During three television debates National's Bill English has given the appearance of a man brought up in a household where he was taught it is "not okay" to punch girls.
He's admitted to being scrapper during early years.
But he has held himself in check when it comes to going hard against Labour's Jacinda Ardern even when she indulged herself with a shrill, finger-pointed style of questioning. "Bill ... Bill ... Bill."
This was good politics during the media love-in with the new Labour leader when it appeared that any -- even the mildest criticism -- of Ardern would provoke a Twitter storm.
Commentators have mostly chalked up the debate victories to Ardern. She has appeared to have had English on the back foot, which is hardly surprising given the baggage that accrues for any Government which has spent three terms in office.
But Ardern's debate tactics have also resulted in English getting more primetime to talk about what National has achieved.
Not simply the big-spending promises that the party is making at this election in areas such as housing and infrastructure -- a loosening the purse strings strategy which leaves it open to criticism -- but also the opportunity to talk about what he in particular has achieved during nine years in office.
English has displayed a stronger campaign mettle than in the disastrous 2002 election where he led National (which was then in Opposition) to a significant defeat. He is now much more comfortable in his own skin.
Pertinently, he has a significant track record behind him as NZ's finance minister and subsequently nine months as prime minister.
Labour has initially been more successful in defining the issues in the 2017 campaign -- housing, inequality, education and generational change.
This paid off for Ardern in the political polls.
But intriguingly while English was wrong-footed in two debates by the release of major polls showing National's ratings had declined, there is now evidence that disgruntlement over Labour's own proposals when it comes to capital gains and other wealth taxes has gone beyond the beltway.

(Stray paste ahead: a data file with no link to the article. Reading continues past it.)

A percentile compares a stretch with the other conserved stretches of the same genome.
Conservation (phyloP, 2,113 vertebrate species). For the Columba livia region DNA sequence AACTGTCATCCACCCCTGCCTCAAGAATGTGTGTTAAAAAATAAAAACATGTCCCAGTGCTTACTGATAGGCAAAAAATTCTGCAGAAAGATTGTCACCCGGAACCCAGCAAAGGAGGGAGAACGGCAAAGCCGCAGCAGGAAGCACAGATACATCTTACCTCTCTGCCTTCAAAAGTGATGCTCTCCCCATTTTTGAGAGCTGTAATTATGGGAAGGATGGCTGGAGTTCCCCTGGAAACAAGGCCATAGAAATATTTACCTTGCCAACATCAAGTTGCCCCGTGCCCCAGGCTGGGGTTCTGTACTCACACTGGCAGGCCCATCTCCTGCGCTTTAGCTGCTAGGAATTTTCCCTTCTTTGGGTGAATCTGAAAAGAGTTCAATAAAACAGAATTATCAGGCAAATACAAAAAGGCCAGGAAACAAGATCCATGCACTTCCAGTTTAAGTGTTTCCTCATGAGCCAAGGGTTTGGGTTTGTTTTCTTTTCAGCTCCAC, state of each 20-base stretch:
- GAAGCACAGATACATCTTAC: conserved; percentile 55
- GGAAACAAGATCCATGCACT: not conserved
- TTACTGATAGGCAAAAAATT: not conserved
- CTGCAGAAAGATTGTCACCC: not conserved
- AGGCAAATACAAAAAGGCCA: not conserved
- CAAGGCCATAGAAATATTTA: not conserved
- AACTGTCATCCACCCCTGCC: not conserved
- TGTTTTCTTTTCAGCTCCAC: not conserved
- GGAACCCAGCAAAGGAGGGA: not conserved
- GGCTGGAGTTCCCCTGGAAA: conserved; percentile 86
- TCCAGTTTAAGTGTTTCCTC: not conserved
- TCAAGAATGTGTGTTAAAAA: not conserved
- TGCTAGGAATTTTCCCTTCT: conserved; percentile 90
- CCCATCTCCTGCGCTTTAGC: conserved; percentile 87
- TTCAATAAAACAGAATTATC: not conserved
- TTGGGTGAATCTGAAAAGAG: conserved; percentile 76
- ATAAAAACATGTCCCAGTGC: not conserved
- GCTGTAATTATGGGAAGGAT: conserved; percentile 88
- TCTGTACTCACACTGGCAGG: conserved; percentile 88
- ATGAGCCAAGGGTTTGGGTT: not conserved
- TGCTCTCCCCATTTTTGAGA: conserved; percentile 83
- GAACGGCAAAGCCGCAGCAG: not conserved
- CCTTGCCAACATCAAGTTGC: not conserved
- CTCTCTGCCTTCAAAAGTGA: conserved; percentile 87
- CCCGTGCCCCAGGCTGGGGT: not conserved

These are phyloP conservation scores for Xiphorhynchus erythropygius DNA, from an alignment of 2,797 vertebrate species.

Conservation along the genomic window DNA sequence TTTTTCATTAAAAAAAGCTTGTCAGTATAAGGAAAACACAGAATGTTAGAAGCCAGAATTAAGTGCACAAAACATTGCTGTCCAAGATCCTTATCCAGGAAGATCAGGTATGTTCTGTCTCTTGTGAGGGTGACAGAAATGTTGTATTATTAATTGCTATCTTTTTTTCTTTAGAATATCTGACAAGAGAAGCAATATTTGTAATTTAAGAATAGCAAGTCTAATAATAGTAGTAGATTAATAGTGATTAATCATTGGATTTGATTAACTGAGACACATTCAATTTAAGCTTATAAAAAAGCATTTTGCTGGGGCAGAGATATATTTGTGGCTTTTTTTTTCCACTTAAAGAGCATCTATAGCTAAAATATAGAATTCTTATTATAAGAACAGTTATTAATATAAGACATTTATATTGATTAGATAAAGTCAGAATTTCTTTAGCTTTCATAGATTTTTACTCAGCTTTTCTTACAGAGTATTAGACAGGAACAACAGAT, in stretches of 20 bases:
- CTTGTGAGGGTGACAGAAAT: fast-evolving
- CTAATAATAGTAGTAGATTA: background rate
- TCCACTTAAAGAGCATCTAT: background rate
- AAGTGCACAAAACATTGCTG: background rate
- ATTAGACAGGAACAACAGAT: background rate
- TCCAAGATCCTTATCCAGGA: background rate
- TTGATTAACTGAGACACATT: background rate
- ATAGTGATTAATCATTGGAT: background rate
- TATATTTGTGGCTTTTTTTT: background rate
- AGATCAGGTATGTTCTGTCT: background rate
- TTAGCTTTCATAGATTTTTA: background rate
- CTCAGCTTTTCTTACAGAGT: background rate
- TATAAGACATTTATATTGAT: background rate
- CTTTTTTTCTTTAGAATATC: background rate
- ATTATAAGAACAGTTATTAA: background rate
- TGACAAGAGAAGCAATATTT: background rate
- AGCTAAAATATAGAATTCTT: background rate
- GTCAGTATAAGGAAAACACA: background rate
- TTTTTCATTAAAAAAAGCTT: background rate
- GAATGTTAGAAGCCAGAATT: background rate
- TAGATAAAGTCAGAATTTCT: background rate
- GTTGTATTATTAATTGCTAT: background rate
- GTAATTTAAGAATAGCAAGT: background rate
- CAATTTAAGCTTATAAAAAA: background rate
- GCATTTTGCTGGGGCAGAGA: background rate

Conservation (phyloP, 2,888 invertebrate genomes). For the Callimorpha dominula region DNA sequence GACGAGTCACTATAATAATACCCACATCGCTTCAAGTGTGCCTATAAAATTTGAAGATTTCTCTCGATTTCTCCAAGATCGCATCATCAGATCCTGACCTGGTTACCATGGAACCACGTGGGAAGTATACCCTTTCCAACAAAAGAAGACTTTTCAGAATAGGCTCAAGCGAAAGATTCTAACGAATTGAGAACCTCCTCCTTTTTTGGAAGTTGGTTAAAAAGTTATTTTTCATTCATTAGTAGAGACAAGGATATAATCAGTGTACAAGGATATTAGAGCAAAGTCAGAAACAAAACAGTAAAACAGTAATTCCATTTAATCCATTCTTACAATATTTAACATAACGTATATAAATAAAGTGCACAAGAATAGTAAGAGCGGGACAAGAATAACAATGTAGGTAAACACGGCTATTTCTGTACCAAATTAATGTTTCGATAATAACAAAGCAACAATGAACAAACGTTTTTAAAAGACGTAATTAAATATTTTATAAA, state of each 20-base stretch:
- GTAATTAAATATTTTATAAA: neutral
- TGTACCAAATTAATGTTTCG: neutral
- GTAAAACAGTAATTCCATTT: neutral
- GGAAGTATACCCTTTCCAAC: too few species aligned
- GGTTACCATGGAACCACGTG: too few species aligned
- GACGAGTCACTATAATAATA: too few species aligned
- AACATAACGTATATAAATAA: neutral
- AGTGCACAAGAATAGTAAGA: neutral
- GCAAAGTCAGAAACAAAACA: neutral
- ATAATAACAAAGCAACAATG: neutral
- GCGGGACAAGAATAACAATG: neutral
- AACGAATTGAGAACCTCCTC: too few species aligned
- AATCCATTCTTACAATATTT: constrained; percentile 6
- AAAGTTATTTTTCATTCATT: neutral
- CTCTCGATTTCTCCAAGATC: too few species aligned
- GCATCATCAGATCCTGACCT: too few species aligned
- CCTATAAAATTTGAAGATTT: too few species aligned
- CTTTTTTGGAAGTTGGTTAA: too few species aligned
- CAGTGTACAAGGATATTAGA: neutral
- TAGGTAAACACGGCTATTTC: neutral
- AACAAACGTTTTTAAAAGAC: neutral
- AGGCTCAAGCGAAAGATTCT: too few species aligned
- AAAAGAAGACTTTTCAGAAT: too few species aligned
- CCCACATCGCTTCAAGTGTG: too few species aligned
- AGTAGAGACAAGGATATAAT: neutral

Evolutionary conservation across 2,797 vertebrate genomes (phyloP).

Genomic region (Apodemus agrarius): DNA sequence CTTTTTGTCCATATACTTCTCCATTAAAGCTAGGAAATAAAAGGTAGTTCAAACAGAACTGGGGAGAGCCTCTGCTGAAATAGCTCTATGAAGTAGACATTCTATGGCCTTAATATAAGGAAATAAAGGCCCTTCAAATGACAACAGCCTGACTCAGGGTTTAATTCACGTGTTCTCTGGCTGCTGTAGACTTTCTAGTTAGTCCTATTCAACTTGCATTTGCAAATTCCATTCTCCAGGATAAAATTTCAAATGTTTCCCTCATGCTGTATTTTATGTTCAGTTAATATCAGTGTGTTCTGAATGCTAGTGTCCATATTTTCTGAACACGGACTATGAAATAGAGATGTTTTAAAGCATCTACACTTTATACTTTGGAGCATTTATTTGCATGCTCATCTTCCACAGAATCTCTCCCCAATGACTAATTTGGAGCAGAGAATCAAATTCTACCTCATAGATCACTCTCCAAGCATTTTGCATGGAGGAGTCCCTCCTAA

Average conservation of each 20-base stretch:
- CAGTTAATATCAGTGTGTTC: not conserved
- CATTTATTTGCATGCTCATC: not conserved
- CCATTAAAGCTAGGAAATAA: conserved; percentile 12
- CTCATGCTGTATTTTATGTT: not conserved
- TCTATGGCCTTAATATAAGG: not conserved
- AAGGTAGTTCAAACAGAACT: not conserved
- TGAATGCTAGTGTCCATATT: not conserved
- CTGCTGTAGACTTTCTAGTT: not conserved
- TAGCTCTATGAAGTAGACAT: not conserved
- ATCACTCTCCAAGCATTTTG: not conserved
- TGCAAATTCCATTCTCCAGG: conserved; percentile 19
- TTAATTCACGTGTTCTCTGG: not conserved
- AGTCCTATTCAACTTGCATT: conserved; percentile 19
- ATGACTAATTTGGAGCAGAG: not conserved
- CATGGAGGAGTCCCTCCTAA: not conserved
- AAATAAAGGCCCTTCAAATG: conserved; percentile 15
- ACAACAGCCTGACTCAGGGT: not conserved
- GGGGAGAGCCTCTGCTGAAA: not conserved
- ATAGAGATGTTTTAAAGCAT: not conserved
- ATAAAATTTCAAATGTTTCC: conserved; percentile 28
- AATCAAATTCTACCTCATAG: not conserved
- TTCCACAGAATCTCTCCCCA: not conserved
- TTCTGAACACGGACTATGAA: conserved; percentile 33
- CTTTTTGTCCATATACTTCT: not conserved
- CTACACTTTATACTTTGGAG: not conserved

The latest Newshub-Reid research poll showed National at 47.3 per cent -- an increase of 4 per cent from its previous poll.
Labour had scored a 1.6 per cent drop -- but at 37.6 per cent it was clearly still a major contender to win the September 23 election. Particularly as contrasting polls are showing extraordinary volatility as New Zealanders decide whether to cast their list votes for either of the two main parties and not to "waste their votes" on minor parties.
Commentators have mostly chalked up the debates to Ardern. She has appeared to have English on the back foot.
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The problem English faces is that much of the public has already banked the successes of the Key/English Government.
National's campaign videos were initially stodgy and clunky.
In contrast, Labour has been edgy, modern and agile. They have milked the Jacinda brand and executed a skilful social media strategy.
National has finally cottoned on that it also will have to sharpen its advertising strategy -- and its "let's tax this" series is evidence of that.
While Labour has broadly focused on the big issues identified by CEOs in the Herald's Mood of the Boardroom survey -- infrastructure, housing, productivity, education and inequality -- its refusal to come clean on its tax plans have left it vulnerable. And from a business perspective there are concerns that its planned industrial and employment changes are a reversion to the past.
The chief executives in the Herald survey have made clear that it has never been more important for our politicians to communicate the direction of social policies.
As one CEO pointed out, equality, fairness and cohesion are inexorably linked in creating an environment in which business can prosper.
But for English to stay in the game at this election he must also convince the electorate that he will ensure that a fourth-term National-led Government will tackle the major investment issues in front of New Zealand, that he will reinvigorate his team and communicate a much bolder and ambitious direction for New Zealand.